Interactive Marketing Nears $55 Billion; Advertising Overall Declines

Shar VanBoskirk

I'm pleased to announce that Forrester's five year forecast is now complete and live on Forrester's site. It feels like this has been a long time in coming from my side too! Please see the full report for detailed explanations of the trends affecting overall marketing budgets and the growth of the channel in the forecast.

You may remember we previewed our forecast at Forrester's Marketing Forum at the end of April. If you cross reference this post to the one we posted as follow up to the forum, you will notice that the "% of all advertising spend" has changed. The absolute forecast is still the same, we just changed this calculation to make sure it was done in the same way as in years past. See below for the most recent release:

0,1590,144759,00

This research will certainly help marketers plan their channel strategies.

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NBC Universal Finds Olympic Investment Was Well Worth It

Shar VanBoskirk

I'm back with some details from those cases presented at the BIMA event I went to last week.

Nick Johnson the VP of Multimedia Sales for NBC Universal shared some great data and lessons learned from NBC's "ownership" of the Beijing Olympics.

He called the Olympics a cultural phenomenon -- and for more reasons than their presence in China and all of the political hullaballoo that brought about.  From a media perspective, the games brought about significant behavior change among American consumers:

76% stayed up late to watch events
48% changed their routine in order to watch events when they were on
36% delayed doing things in order to watch events

On top of the high volume of television watchers:
56 million unique users came to NBC's site to watch events, get content, see replays
NBC saw 12.3 million video downloads, AND it saw 16.4 million unique mobile users

Johnson's conclusions from the research NBC conducted following the Olympics:

1) Television can still be king.  The Olympics were hugely successful at driving a mass audience for NBC

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Is "Lost" class teaching students to avoid ads?

Shar VanBoskirk

WBUR, Boston's NPR news station ran a story this past Tuesday about a new Tufts University class studying the phenomenon of ABC's hit series Lost.  The class -- "The Future is Lost: The TV Series as Cultural Phenomenon" -- is part of Tuft's Experimental College, an undergraduate forum focused on pioneering innovations in education and faculty/student collaboration within the Arts and Sciences (which in addition to the "Lost" class also offers courses like: "Sabermetrics: The Objective Analysis of Baseball," "Ethical Leadership in Business," "Obesity and Children" and "Television in the Age of YouTube,").  The Lost course meets every Tuesday and Thursday evening this semester and is taught by a current Tufts Senior.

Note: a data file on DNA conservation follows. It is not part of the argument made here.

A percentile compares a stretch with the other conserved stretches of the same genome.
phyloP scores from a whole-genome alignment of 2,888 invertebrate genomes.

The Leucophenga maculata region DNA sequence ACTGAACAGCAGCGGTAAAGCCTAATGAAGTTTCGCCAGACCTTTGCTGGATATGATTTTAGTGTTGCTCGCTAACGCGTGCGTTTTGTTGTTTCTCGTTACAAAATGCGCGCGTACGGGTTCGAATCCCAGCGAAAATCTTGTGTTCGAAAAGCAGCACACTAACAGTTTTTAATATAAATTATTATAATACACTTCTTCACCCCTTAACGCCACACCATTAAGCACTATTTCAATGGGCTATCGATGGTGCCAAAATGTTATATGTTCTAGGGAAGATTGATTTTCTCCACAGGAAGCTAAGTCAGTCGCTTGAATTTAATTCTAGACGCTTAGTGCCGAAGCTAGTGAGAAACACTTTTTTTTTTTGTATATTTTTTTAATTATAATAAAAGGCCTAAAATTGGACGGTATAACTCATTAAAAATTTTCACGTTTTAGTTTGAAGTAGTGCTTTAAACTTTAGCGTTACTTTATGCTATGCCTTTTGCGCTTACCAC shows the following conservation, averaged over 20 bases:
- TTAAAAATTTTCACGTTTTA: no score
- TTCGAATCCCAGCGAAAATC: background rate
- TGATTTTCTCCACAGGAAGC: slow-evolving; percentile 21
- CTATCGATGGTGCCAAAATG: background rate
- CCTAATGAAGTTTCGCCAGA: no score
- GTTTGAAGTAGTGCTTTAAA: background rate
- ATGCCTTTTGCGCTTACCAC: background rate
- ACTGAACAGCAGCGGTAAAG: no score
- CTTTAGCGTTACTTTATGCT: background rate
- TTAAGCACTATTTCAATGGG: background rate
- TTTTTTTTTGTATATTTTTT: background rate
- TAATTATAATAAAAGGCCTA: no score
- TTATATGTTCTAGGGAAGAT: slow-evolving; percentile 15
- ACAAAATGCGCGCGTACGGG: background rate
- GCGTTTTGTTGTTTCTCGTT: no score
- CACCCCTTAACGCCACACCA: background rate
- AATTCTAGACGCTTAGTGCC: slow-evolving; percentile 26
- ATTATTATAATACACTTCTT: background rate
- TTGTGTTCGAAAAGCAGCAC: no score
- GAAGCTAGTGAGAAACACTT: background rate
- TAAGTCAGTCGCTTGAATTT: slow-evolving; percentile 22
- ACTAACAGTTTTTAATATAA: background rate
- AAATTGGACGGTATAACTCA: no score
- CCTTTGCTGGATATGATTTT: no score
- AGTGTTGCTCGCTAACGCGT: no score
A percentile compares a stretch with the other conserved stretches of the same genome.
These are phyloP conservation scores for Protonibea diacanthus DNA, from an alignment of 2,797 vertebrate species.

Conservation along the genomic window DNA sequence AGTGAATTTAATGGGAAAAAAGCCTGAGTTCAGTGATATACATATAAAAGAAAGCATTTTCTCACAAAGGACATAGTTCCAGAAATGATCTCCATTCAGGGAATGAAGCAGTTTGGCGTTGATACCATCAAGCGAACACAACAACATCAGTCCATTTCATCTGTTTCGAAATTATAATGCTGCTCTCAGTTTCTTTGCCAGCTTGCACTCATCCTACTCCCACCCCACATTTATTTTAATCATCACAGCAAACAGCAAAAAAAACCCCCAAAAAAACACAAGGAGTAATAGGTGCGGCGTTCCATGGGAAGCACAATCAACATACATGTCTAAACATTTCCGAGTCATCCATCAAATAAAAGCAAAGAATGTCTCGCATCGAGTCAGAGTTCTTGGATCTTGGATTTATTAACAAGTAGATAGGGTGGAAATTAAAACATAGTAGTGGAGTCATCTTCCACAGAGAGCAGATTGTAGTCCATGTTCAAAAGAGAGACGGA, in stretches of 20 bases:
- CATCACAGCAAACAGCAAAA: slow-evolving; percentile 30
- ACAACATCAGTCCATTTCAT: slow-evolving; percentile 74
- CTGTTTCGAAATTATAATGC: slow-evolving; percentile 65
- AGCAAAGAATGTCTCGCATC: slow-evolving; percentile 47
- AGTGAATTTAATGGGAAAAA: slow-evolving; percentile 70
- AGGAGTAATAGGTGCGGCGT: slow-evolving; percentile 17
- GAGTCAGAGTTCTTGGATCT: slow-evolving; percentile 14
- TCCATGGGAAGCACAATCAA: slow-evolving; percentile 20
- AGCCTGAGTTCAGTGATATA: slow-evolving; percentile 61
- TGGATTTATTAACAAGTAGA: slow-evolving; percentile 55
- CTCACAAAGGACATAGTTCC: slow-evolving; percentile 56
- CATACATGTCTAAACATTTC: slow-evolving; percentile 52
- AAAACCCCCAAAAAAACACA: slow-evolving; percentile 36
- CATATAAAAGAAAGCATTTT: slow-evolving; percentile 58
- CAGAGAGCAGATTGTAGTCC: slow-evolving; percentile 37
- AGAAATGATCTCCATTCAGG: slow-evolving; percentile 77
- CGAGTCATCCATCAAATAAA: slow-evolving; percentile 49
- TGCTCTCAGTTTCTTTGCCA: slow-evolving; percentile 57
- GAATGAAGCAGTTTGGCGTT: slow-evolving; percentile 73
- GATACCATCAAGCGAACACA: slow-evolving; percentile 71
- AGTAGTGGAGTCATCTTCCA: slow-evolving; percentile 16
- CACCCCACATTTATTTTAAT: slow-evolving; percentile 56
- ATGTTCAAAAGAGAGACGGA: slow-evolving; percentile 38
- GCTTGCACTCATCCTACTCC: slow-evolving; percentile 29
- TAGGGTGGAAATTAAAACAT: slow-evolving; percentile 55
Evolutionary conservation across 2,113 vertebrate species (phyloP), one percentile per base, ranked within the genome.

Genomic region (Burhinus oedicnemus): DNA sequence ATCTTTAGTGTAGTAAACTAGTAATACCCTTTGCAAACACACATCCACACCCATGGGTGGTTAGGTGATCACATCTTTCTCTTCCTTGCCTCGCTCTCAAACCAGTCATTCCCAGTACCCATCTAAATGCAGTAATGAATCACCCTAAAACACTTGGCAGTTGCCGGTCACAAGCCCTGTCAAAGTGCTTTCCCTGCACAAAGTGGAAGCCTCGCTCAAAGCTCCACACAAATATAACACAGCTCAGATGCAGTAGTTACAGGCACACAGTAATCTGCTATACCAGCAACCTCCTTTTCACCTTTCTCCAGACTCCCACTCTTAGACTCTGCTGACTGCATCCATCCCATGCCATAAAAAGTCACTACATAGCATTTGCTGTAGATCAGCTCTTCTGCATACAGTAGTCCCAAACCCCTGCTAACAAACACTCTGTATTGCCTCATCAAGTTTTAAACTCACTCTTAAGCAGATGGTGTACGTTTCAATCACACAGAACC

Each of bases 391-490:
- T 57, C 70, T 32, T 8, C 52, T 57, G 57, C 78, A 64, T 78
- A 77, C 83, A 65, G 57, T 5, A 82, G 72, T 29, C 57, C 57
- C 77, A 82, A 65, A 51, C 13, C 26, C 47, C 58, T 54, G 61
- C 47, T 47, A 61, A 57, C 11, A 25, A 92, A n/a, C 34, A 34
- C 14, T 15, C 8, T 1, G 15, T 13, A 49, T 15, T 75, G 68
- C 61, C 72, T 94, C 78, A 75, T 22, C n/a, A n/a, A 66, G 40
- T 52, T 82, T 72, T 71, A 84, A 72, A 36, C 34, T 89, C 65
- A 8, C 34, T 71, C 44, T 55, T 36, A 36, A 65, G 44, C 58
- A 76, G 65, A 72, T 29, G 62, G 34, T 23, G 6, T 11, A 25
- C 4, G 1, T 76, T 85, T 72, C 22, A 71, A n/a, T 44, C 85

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Consumers As Media: How Far Will This Go?

Shar VanBoskirk

AdAge just announced Gino Bona, a sales exec out of Portsmouth, NH as the winner of the NFL's "create your own Super Bowl commercial" contest.  And the NFL is not the only sponsor of viewer-created commercials.  Chevy and Frito-Lay sponsored similar contests for their own Super Bowl spots.

Then last week the news broke about the entrepreneurial "J.P" who was seeking corporate sponsors to pay him to propose to his girlfriend during a Super Bowl commercial.  The notion of using consumers to create ads isn't new and clearly consumers are actively creating their own media.  But these last few stories got me to thinking:  What happens now that not only are consumers creating media, but consumer actually are media?  Reality TV is huge.  And I would bet most of us have some fairly close connection with someone who has been on a reality TV show (my ex-boyfriend was fraternity brothers with the guy who "won" ABC's second season of "The Bachelorette."). 

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New Momentum For Local Advertising

Shar VanBoskirk

Last week Charlene Li and I talked with Josh Walker-- a Forrester alum and all around smart guy -- about his new company CityVoter.  Here’s what CityVoter does and why it matters to media outlets, local businesses and national advertisers:

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